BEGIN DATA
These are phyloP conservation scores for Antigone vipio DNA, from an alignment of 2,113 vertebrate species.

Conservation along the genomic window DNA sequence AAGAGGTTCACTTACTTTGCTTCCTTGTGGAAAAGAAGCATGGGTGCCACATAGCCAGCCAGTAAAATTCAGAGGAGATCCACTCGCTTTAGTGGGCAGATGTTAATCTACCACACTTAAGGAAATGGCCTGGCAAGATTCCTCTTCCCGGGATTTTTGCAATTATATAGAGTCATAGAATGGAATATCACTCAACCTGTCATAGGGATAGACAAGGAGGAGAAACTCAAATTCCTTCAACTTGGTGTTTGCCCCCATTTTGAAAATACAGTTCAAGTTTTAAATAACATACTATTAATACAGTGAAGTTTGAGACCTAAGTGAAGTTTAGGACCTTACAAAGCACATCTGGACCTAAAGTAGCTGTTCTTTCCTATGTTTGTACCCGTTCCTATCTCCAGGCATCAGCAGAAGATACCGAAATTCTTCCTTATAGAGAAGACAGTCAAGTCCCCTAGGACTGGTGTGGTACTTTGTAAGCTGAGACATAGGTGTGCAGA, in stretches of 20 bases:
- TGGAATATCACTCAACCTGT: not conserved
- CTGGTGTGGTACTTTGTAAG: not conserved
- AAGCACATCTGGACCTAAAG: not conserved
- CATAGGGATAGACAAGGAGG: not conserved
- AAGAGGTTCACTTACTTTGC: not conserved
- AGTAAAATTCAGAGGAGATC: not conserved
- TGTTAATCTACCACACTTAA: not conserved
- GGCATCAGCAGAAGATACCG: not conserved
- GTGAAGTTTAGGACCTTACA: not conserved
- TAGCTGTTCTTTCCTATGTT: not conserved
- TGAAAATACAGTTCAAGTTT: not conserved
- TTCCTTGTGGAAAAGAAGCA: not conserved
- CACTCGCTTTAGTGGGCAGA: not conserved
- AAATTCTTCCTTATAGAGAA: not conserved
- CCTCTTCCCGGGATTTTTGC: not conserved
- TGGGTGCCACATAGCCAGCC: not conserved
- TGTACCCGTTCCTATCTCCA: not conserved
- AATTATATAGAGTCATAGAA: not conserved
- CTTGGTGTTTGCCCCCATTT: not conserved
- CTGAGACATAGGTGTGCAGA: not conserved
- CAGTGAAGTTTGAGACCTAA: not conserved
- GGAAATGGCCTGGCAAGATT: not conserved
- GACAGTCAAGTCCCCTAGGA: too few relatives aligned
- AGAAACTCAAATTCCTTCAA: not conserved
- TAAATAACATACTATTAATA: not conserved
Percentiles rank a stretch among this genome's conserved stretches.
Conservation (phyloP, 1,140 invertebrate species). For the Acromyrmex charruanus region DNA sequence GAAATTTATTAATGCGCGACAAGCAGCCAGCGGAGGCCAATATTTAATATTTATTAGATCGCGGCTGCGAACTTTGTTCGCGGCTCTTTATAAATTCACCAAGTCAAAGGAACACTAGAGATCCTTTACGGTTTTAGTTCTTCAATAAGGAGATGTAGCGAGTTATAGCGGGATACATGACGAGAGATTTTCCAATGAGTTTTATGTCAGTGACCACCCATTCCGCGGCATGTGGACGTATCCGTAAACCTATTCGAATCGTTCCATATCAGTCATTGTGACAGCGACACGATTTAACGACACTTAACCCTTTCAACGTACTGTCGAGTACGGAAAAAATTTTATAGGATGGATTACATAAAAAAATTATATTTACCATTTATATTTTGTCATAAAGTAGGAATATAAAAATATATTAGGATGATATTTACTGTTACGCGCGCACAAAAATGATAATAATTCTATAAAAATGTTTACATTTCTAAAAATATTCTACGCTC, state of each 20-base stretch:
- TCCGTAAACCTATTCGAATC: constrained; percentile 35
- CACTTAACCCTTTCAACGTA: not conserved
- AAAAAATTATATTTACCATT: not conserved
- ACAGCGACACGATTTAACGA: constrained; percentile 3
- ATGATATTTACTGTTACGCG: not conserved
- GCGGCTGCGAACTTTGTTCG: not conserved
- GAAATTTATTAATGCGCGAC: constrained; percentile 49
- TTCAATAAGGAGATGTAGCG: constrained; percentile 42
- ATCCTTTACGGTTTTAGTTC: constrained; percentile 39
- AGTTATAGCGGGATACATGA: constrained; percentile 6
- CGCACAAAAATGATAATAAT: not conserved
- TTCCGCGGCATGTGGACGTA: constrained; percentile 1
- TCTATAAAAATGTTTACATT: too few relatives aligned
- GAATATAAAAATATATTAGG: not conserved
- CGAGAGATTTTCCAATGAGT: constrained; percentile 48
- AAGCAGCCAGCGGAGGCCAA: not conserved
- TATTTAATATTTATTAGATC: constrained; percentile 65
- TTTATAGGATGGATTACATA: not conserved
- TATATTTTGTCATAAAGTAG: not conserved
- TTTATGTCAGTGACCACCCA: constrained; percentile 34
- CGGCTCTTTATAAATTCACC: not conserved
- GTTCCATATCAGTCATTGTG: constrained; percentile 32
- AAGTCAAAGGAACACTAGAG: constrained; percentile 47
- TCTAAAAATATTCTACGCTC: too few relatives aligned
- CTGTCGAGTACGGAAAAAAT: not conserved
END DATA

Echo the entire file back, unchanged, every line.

These are phyloP conservation scores for Antigone vipio DNA, from an alignment of 2,113 vertebrate species.

Conservation along the genomic window DNA sequence AAGAGGTTCACTTACTTTGCTTCCTTGTGGAAAAGAAGCATGGGTGCCACATAGCCAGCCAGTAAAATTCAGAGGAGATCCACTCGCTTTAGTGGGCAGATGTTAATCTACCACACTTAAGGAAATGGCCTGGCAAGATTCCTCTTCCCGGGATTTTTGCAATTATATAGAGTCATAGAATGGAATATCACTCAACCTGTCATAGGGATAGACAAGGAGGAGAAACTCAAATTCCTTCAACTTGGTGTTTGCCCCCATTTTGAAAATACAGTTCAAGTTTTAAATAACATACTATTAATACAGTGAAGTTTGAGACCTAAGTGAAGTTTAGGACCTTACAAAGCACATCTGGACCTAAAGTAGCTGTTCTTTCCTATGTTTGTACCCGTTCCTATCTCCAGGCATCAGCAGAAGATACCGAAATTCTTCCTTATAGAGAAGACAGTCAAGTCCCCTAGGACTGGTGTGGTACTTTGTAAGCTGAGACATAGGTGTGCAGA, in stretches of 20 bases:
- TGGAATATCACTCAACCTGT: not conserved
- CTGGTGTGGTACTTTGTAAG: not conserved
- AAGCACATCTGGACCTAAAG: not conserved
- CATAGGGATAGACAAGGAGG: not conserved
- AAGAGGTTCACTTACTTTGC: not conserved
- AGTAAAATTCAGAGGAGATC: not conserved
- TGTTAATCTACCACACTTAA: not conserved
- GGCATCAGCAGAAGATACCG: not conserved
- GTGAAGTTTAGGACCTTACA: not conserved
- TAGCTGTTCTTTCCTATGTT: not conserved
- TGAAAATACAGTTCAAGTTT: not conserved
- TTCCTTGTGGAAAAGAAGCA: not conserved
- CACTCGCTTTAGTGGGCAGA: not conserved
- AAATTCTTCCTTATAGAGAA: not conserved
- CCTCTTCCCGGGATTTTTGC: not conserved
- TGGGTGCCACATAGCCAGCC: not conserved
- TGTACCCGTTCCTATCTCCA: not conserved
- AATTATATAGAGTCATAGAA: not conserved
- CTTGGTGTTTGCCCCCATTT: not conserved
- CTGAGACATAGGTGTGCAGA: not conserved
- CAGTGAAGTTTGAGACCTAA: not conserved
- GGAAATGGCCTGGCAAGATT: not conserved
- GACAGTCAAGTCCCCTAGGA: too few relatives aligned
- AGAAACTCAAATTCCTTCAA: not conserved
- TAAATAACATACTATTAATA: not conserved
Percentiles rank a stretch among this genome's conserved stretches.
Conservation (phyloP, 1,140 invertebrate species). For the Acromyrmex charruanus region DNA sequence GAAATTTATTAATGCGCGACAAGCAGCCAGCGGAGGCCAATATTTAATATTTATTAGATCGCGGCTGCGAACTTTGTTCGCGGCTCTTTATAAATTCACCAAGTCAAAGGAACACTAGAGATCCTTTACGGTTTTAGTTCTTCAATAAGGAGATGTAGCGAGTTATAGCGGGATACATGACGAGAGATTTTCCAATGAGTTTTATGTCAGTGACCACCCATTCCGCGGCATGTGGACGTATCCGTAAACCTATTCGAATCGTTCCATATCAGTCATTGTGACAGCGACACGATTTAACGACACTTAACCCTTTCAACGTACTGTCGAGTACGGAAAAAATTTTATAGGATGGATTACATAAAAAAATTATATTTACCATTTATATTTTGTCATAAAGTAGGAATATAAAAATATATTAGGATGATATTTACTGTTACGCGCGCACAAAAATGATAATAATTCTATAAAAATGTTTACATTTCTAAAAATATTCTACGCTC, state of each 20-base stretch:
- TCCGTAAACCTATTCGAATC: constrained; percentile 35
- CACTTAACCCTTTCAACGTA: not conserved
- AAAAAATTATATTTACCATT: not conserved
- ACAGCGACACGATTTAACGA: constrained; percentile 3
- ATGATATTTACTGTTACGCG: not conserved
- GCGGCTGCGAACTTTGTTCG: not conserved
- GAAATTTATTAATGCGCGAC: constrained; percentile 49
- TTCAATAAGGAGATGTAGCG: constrained; percentile 42
- ATCCTTTACGGTTTTAGTTC: constrained; percentile 39
- AGTTATAGCGGGATACATGA: constrained; percentile 6
- CGCACAAAAATGATAATAAT: not conserved
- TTCCGCGGCATGTGGACGTA: constrained; percentile 1
- TCTATAAAAATGTTTACATT: too few relatives aligned
- GAATATAAAAATATATTAGG: not conserved
- CGAGAGATTTTCCAATGAGT: constrained; percentile 48
- AAGCAGCCAGCGGAGGCCAA: not conserved
- TATTTAATATTTATTAGATC: constrained; percentile 65
- TTTATAGGATGGATTACATA: not conserved
- TATATTTTGTCATAAAGTAG: not conserved
- TTTATGTCAGTGACCACCCA: constrained; percentile 34
- CGGCTCTTTATAAATTCACC: not conserved
- GTTCCATATCAGTCATTGTG: constrained; percentile 32
- AAGTCAAAGGAACACTAGAG: constrained; percentile 47
- TCTAAAAATATTCTACGCTC: too few relatives aligned
- CTGTCGAGTACGGAAAAAAT: not conserved